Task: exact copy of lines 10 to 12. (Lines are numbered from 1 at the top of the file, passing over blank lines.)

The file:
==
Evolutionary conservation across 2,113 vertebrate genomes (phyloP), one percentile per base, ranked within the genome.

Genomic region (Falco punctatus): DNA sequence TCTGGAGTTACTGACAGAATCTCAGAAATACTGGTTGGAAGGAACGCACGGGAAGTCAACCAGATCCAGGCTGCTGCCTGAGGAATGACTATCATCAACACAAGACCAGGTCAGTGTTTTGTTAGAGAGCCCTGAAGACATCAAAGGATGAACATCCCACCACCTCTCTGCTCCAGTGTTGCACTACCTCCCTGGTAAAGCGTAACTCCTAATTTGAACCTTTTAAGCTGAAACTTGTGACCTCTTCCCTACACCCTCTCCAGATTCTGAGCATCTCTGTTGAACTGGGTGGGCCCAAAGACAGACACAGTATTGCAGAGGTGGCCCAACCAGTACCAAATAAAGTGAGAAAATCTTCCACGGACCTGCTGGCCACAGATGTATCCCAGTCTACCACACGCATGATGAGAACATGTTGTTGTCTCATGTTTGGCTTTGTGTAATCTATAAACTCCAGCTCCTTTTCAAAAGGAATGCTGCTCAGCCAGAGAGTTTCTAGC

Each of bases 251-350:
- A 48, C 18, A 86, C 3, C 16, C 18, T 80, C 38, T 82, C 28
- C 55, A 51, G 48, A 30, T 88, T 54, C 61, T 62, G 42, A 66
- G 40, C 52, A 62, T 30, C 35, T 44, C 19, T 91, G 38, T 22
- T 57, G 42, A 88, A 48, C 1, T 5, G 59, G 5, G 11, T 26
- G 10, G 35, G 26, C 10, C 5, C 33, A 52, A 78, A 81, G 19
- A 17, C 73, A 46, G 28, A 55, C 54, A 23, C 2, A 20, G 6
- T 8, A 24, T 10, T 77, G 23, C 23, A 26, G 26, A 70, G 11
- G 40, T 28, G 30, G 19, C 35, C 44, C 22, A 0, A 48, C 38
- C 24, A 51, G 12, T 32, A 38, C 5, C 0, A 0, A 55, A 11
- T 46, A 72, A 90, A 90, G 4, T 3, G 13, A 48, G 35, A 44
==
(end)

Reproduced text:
- T 8, A 24, T 10, T 77, G 23, C 23, A 26, G 26, A 70, G 11
- G 40, T 28, G 30, G 19, C 35, C 44, C 22, A 0, A 48, C 38
- C 24, A 51, G 12, T 32, A 38, C 5, C 0, A 0, A 55, A 11